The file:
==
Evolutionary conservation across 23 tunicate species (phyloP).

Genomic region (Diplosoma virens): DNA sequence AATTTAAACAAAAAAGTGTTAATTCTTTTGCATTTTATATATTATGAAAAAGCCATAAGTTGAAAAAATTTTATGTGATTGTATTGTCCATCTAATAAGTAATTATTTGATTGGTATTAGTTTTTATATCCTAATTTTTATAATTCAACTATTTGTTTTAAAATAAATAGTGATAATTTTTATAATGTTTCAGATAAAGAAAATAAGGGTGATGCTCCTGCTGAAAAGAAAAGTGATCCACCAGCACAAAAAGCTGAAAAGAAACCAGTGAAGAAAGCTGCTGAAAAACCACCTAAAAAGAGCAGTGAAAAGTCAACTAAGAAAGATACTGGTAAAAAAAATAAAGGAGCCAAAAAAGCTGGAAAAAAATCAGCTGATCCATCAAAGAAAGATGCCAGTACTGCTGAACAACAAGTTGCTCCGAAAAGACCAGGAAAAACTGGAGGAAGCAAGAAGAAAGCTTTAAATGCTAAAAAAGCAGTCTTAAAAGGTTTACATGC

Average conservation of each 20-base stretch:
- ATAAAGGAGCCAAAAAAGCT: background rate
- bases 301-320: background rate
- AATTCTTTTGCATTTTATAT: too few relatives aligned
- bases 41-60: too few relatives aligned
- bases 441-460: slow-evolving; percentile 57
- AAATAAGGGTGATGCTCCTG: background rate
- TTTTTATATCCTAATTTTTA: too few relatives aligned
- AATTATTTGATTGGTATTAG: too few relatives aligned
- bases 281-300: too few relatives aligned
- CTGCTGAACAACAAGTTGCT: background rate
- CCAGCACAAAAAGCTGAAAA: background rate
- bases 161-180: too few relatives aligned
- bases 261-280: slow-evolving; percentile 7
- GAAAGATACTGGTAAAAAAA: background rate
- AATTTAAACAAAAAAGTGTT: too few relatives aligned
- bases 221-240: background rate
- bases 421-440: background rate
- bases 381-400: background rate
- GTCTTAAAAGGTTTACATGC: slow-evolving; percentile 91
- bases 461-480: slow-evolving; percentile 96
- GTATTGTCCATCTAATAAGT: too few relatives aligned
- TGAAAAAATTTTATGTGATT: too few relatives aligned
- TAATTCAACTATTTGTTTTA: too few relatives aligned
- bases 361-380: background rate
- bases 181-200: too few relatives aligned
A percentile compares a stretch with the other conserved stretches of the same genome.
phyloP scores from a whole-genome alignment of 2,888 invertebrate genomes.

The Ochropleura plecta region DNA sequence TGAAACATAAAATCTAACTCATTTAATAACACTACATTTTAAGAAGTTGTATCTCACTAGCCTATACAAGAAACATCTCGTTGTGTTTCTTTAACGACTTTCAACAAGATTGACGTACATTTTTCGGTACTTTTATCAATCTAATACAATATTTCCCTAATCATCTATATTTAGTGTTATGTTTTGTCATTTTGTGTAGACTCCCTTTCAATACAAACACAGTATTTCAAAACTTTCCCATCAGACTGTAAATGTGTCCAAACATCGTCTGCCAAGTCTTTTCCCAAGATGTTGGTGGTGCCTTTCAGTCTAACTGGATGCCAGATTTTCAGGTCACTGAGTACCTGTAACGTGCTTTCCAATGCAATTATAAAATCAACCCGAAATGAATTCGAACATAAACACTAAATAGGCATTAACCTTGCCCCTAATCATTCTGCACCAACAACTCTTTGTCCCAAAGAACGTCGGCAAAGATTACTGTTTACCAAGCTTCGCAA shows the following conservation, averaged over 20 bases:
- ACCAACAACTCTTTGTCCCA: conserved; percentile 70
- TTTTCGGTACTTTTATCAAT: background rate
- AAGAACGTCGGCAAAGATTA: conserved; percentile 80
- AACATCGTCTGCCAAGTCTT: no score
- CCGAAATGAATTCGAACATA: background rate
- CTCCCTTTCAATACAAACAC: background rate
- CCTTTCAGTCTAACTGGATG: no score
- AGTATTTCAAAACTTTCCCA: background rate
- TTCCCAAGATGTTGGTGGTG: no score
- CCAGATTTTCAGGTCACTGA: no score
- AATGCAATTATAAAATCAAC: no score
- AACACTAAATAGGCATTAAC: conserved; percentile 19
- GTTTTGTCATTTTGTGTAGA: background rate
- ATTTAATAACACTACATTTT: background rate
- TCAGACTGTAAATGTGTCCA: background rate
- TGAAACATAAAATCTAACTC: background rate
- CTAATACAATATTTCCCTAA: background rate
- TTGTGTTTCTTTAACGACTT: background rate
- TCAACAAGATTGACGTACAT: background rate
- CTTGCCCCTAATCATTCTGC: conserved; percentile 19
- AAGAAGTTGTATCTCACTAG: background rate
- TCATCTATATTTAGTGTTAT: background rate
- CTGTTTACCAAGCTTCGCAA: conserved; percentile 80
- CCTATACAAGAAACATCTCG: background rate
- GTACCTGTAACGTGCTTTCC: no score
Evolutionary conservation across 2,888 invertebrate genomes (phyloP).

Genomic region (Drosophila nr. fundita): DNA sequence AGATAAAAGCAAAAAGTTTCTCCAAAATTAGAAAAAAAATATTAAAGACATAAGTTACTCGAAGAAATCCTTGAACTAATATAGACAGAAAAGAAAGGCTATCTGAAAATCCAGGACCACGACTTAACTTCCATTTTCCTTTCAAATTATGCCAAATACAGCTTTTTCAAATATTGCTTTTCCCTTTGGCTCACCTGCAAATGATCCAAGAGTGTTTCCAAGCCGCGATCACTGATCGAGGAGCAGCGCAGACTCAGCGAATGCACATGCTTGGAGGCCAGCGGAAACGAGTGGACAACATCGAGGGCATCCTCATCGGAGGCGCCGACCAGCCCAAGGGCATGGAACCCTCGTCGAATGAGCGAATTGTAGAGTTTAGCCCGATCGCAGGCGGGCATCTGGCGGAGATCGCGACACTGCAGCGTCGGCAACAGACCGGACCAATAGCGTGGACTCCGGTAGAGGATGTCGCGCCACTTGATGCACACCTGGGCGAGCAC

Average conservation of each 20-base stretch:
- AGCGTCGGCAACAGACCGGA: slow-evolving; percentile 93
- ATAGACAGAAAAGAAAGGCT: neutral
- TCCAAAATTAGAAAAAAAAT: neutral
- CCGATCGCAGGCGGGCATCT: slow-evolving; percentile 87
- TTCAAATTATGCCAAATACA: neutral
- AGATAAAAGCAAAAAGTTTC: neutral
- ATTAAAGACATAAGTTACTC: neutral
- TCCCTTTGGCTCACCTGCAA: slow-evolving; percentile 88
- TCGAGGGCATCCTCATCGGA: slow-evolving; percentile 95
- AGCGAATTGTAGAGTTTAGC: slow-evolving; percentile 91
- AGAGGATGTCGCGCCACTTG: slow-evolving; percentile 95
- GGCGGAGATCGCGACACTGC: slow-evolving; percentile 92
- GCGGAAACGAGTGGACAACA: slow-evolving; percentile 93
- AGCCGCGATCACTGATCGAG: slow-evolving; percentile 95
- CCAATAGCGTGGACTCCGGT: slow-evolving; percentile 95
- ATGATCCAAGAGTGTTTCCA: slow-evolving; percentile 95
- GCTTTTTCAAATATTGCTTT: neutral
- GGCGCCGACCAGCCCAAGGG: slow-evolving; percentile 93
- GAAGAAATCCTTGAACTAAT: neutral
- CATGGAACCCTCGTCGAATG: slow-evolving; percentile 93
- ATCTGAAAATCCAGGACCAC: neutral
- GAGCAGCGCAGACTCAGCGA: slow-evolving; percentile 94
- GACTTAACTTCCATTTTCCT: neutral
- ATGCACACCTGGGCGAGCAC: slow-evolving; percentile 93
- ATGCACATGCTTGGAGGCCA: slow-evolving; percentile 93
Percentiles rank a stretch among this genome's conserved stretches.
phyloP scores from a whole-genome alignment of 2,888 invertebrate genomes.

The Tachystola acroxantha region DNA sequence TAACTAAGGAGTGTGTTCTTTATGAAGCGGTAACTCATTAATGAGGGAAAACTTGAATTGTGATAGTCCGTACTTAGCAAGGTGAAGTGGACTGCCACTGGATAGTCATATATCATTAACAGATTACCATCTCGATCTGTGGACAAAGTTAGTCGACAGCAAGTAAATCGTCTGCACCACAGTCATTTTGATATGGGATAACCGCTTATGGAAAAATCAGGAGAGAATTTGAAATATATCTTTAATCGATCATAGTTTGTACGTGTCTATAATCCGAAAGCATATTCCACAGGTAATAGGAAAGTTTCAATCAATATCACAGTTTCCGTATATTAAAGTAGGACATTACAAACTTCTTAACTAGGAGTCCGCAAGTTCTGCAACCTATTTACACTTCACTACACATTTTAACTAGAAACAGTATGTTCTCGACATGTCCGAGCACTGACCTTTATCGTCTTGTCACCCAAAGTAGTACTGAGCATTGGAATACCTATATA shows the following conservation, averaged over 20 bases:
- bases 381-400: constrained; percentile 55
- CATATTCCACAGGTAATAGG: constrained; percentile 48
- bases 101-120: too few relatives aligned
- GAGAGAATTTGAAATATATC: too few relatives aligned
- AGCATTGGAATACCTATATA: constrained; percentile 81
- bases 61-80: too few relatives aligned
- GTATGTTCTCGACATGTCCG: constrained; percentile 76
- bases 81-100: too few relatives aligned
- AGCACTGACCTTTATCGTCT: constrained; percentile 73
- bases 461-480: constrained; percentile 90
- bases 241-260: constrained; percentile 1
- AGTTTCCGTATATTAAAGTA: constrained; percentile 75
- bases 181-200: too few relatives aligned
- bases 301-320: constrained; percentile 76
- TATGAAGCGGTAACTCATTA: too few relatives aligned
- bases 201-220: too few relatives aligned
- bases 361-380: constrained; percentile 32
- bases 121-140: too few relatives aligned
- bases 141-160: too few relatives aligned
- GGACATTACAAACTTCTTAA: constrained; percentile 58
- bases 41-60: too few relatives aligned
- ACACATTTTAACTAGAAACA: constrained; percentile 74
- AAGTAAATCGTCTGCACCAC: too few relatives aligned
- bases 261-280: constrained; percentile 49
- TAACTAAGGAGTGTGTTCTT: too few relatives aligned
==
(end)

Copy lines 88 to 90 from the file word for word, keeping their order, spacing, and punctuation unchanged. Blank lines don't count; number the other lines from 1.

- bases 381-400: constrained; percentile 55
- CATATTCCACAGGTAATAGG: constrained; percentile 48
- bases 101-120: too few relatives aligned